I’m proud to be the Chief of the West Hartford Police Department. I was proud to be a member of this department before I became its chief and I know that every other member of this department feels the same way. The careful recruiting and thoughtful training we do with our officers make this one of the best, most modern and progressive police departments anywhere. Despite how West Hartford is often portrayed, everyone in this department understands that ours is a racially, ethnically and culturally diverse community where over 70 languages are spoken. We work hard to respect every individual we meet because we understand that respect should never be a byproduct of race or religion, age or orientation. We understand that homeowners in our community don’t all look the same. For that matter, we also understand that a man offering to shovel driveways for a few bucks – even one with a criminal record – may simply be struggling to earn an honorable living and deserves our respect.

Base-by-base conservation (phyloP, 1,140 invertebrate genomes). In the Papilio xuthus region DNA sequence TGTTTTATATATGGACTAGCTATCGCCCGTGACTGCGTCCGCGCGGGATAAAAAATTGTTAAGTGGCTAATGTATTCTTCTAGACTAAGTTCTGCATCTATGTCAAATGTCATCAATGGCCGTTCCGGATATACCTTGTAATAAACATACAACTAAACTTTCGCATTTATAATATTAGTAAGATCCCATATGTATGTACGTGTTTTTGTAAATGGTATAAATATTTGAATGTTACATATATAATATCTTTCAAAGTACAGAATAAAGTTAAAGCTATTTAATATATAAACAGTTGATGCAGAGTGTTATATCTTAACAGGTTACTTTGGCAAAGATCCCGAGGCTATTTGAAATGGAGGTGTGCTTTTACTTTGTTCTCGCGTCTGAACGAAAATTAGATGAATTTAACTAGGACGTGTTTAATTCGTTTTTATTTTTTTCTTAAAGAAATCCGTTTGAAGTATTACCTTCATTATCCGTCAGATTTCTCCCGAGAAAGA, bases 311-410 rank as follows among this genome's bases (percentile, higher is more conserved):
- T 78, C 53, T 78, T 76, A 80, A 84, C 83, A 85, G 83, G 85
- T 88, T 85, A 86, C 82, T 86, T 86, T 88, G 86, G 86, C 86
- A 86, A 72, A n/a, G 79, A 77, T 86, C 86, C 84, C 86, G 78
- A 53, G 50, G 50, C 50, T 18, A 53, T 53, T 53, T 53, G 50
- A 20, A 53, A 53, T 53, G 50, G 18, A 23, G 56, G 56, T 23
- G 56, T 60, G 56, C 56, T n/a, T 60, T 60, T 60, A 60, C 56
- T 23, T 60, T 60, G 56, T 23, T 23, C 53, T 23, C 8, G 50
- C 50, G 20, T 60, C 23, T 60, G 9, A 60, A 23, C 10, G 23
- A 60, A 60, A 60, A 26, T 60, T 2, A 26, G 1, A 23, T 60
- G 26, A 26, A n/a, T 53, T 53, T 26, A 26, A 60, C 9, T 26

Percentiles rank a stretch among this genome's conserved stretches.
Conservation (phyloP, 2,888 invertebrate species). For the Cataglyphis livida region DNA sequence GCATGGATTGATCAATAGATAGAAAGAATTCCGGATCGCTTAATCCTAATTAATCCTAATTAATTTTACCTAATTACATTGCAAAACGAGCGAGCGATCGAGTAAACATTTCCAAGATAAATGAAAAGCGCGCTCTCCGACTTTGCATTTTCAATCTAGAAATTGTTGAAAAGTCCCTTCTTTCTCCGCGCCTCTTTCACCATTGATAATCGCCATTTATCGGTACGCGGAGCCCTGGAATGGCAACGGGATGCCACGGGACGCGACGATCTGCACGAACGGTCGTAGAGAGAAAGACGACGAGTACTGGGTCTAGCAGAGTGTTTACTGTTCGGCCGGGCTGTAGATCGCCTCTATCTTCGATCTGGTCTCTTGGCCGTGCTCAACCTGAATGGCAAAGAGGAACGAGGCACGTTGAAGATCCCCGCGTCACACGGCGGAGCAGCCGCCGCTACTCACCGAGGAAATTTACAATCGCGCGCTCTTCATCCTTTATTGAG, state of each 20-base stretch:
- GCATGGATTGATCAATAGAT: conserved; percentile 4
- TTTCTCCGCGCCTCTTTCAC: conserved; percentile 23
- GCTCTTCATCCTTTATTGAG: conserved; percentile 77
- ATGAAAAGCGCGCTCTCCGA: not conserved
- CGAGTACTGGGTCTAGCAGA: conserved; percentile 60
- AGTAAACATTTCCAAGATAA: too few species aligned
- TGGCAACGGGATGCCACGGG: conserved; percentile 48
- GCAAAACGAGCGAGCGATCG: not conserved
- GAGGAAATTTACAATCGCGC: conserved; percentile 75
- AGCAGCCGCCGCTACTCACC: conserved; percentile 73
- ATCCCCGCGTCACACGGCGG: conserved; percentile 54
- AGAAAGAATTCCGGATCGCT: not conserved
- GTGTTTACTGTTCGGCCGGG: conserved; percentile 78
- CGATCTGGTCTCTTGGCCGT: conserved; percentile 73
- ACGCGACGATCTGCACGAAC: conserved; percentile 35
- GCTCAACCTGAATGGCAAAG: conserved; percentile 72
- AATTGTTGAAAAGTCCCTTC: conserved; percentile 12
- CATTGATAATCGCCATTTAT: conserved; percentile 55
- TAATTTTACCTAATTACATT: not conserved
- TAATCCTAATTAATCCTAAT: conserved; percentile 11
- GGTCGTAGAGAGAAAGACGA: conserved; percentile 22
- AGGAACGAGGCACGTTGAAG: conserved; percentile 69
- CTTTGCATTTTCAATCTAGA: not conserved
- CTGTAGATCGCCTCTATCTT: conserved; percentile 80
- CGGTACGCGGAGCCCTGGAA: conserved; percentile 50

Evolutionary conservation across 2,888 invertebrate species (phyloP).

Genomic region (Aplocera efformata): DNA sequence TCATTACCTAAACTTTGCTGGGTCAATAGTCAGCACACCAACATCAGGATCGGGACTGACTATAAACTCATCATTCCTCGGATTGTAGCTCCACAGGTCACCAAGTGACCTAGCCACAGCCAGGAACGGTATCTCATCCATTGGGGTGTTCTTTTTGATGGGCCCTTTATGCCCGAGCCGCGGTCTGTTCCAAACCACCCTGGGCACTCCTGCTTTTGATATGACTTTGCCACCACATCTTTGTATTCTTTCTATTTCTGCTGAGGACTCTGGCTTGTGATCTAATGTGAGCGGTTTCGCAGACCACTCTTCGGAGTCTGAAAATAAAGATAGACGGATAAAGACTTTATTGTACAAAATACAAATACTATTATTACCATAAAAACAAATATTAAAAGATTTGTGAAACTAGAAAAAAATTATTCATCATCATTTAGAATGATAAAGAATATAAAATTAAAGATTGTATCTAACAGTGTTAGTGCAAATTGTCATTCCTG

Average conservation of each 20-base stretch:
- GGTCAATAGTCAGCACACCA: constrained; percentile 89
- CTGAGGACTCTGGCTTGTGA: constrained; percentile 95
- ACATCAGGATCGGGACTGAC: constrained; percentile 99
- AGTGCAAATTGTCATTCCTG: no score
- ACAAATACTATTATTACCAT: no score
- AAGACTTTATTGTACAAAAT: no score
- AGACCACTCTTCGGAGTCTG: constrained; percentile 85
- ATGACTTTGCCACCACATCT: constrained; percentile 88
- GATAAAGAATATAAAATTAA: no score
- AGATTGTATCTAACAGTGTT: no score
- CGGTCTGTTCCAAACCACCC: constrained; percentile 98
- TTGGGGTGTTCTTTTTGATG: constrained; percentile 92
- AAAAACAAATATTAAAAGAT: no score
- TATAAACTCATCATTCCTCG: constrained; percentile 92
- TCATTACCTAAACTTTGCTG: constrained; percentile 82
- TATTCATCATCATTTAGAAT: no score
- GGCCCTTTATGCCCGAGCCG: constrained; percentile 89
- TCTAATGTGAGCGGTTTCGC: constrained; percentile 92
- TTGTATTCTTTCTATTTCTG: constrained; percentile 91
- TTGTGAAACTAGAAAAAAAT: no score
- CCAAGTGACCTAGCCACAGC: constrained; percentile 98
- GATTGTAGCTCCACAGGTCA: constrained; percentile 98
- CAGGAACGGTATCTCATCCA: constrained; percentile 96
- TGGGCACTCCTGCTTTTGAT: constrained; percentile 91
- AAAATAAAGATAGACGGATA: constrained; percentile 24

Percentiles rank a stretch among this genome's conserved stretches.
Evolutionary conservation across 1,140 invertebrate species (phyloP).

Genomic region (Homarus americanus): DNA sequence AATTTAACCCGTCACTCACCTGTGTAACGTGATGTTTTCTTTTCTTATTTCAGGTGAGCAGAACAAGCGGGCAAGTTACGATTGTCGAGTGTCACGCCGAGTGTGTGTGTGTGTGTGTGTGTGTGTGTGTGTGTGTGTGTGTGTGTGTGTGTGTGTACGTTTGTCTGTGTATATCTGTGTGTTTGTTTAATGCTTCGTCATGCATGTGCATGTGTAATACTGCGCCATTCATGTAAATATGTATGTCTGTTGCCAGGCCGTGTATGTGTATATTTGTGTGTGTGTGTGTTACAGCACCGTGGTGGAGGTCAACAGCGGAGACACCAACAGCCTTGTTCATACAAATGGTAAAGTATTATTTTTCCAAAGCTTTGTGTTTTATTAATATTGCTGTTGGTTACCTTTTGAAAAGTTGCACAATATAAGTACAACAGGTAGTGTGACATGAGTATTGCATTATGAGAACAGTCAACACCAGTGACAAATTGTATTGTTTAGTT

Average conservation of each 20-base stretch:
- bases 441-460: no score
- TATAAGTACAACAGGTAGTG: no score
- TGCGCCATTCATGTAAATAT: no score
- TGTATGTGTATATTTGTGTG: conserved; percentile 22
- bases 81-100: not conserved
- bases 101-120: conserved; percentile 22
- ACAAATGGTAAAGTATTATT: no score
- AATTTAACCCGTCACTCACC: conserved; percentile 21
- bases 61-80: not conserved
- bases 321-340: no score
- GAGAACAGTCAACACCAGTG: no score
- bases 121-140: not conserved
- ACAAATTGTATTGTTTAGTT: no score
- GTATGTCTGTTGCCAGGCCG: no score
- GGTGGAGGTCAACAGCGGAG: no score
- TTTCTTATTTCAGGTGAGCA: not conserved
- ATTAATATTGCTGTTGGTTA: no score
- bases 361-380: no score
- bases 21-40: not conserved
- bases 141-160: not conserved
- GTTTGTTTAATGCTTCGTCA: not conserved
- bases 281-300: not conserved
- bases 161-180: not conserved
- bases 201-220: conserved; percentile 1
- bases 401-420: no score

We understand that because we’ve had all the same life experiences you’ve had. We’re Black, White and Hispanic too. We’re men and women. We come from families who have struggled. We have hobbies and lives outside work. But all that some people see is the uniform. Some people assume we’re the same cops they might have dealt with in another time or place. Others assume we’re the same cops they ran into thirty years ago, before many of our officers were even born. They assume that we don’t have good reasons for our actions. Although they know the world has changed, some assume that the police haven’t.

No matter who they’re about, making assumptions about people hurts us all in the end.
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Tracey G. Gove | Chief of Police
West Hartford Police Department
103 Raymond Road
West Hartford, CT 06107